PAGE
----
Fashion and BLM
Updated: Oct 8, 2022
It’s Black History Month, the internet has just broken over Kanye West’s baffling, and deeply harmful ‘white lives matter’ t-shirts at Paris Fashion week, does fashion still care about the BLM movement? Or were they just jumping on a bandwagon back in 2020 when protests really had momentum?
In the nasty case given above, which we won’t even waste more time giving energy or platform to, luckily journalists, models and magazines did speak out in response. And told this man off for promoting such a dangerous rhetoric.
But lets take our minds back to 2020, to begin with fashion was notoriously slow to step up. It’s such a big old, lumbering beast, it can struggle to be reactive. And people weren’t having it.
So then the social media activism started.
We had vague statements ‘we will do better’ or just ‘#BLM’ and a flurry of black squares (which BTW flooded Instagram on the wrong hashtags so that protestors and activists couldn’t find actually info or resources), squares which originated from two Black women in the music industry, Brianna Agyemang and Jamila Thomas, as an effort to hold the music industry accountable and bring it to a standstill for one day, because it is an industry that profits so much from Black art, and it needs to do better.
Obviously the squares were adopted by every performative activist and filled our feeds, obscuring the specific reason they were created. On a side note the ‘say her name’ chant that was adopted at marches and changed to ‘say his name’ was created in 2014 by the AAPF (the African American Policy Forum) because racial justice so often leaves out, forgets, and fails to protect Black women, who suffer at the intersection of racial and gendered discrimination.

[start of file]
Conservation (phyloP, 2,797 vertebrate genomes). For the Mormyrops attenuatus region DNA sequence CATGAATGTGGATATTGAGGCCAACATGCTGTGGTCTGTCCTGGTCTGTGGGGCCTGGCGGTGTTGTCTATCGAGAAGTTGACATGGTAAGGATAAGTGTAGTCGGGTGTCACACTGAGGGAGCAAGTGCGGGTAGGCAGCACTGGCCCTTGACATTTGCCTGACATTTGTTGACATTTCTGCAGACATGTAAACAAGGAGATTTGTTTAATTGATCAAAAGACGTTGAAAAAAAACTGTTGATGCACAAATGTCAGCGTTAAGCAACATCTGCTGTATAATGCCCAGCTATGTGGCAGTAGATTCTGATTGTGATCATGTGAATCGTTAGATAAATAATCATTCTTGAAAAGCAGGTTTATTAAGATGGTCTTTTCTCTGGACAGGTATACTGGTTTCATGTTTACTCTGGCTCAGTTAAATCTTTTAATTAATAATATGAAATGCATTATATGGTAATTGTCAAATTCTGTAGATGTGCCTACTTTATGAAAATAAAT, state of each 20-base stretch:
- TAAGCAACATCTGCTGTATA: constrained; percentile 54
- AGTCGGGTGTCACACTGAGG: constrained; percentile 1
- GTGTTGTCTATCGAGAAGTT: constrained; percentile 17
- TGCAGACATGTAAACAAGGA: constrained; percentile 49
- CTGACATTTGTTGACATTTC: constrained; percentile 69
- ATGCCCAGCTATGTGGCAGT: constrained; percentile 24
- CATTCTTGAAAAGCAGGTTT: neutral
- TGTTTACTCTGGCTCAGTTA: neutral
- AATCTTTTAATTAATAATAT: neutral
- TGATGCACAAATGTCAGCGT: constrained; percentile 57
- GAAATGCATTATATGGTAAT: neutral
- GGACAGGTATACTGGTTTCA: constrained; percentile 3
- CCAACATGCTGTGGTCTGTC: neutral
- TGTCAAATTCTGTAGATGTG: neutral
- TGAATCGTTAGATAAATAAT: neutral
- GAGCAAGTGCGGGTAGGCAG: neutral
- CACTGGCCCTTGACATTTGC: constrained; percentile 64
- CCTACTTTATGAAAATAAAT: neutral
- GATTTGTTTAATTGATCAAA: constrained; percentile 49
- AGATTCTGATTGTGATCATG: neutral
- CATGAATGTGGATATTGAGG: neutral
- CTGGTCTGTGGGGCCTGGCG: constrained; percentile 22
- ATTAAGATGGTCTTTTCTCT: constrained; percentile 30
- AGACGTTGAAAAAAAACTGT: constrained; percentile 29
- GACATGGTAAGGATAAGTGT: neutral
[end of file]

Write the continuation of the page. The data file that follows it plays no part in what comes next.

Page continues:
So watching multi-million-dollar fashion brands hop on these two well-meaning symbols was kind of a warning sign that they hadn’t done their research, or didn’t really get it.
Teen Vogue editor-in-chief Lindsay Peoples Wagner and publicist Sandrine Charles set up the Black in Fashion Council, which is one of the better long standing offerings from fashion on this issue. Most conversation around inclusivity and equality in fashion up until 2020 had focused on models and the faces we see on the runway. Which yes – is important, representation is really important. But finally in 2020 light was shed to the mainstream about conversations surrounding those working behind the scenes, and those in leadership positions. Vogue itself (thanks to Edward Enninful) has become so much more diverse since his addition as editor in 2017.
After the social media story came the merch. T-shirts, virtue signalling, seemingly powerful statements that didn’t really take any action or have any tangible outcomes. See tee’s emblazoned with Breonna Taylor falling to the charity shop pile whilst her killers have only recently seen charges. A lot of people are wise to fashions performative nature, and didn’t bother getting invested in this wave of protest tees and slogans. Some activists even spoke out about how the BLM movement had been going for years before boiling point in 2020, but was never really deemed an acceptable or worthwhile cause until it had the eyes of the world on it.
Seeing huge fashion houses suddenly speak up, pledge donations and begin featuring Black voices and activists could have been really hope inspiring. And some of it has been, some meaningful work has been done. (I always wonder whether tokenism, which of course isn’t great, at least gets some voices heard, and at least takes that tiny step forwards. But then I think about how it exists in images, and isn’t replicated in pay, respect or protection and I change my mind)
Maybe all fashion needed was a turning point to actually kick into gear and start doing better.